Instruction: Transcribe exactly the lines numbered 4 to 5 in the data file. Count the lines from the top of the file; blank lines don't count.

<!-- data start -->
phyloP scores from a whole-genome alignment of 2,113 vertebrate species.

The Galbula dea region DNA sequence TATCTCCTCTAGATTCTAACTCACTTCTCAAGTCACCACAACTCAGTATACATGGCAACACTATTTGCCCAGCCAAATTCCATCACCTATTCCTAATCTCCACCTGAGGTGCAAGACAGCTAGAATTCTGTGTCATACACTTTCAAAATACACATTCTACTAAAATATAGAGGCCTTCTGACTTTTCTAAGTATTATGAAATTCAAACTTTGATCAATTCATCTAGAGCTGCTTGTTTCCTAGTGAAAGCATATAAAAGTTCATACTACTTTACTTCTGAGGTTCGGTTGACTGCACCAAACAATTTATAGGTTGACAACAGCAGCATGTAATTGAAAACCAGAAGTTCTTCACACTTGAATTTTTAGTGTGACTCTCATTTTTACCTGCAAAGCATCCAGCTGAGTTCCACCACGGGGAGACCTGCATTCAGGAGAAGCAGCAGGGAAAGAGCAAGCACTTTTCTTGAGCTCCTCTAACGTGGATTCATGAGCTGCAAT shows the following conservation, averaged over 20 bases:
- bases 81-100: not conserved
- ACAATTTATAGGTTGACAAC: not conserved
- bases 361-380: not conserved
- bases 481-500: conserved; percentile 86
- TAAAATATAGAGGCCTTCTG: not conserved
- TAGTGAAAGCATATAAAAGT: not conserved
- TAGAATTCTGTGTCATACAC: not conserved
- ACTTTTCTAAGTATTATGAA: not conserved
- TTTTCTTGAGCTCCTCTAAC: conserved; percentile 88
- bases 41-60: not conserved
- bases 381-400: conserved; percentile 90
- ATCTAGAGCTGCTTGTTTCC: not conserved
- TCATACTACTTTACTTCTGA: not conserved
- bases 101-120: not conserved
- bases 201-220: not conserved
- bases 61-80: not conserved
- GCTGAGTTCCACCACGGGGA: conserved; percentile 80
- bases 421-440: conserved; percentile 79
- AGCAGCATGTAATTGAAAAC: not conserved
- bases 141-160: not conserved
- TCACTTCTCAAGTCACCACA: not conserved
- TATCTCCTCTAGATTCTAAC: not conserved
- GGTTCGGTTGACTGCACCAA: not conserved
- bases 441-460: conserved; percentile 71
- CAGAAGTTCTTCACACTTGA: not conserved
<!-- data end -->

- ACAATTTATAGGTTGACAAC: not conserved
- bases 361-380: not conserved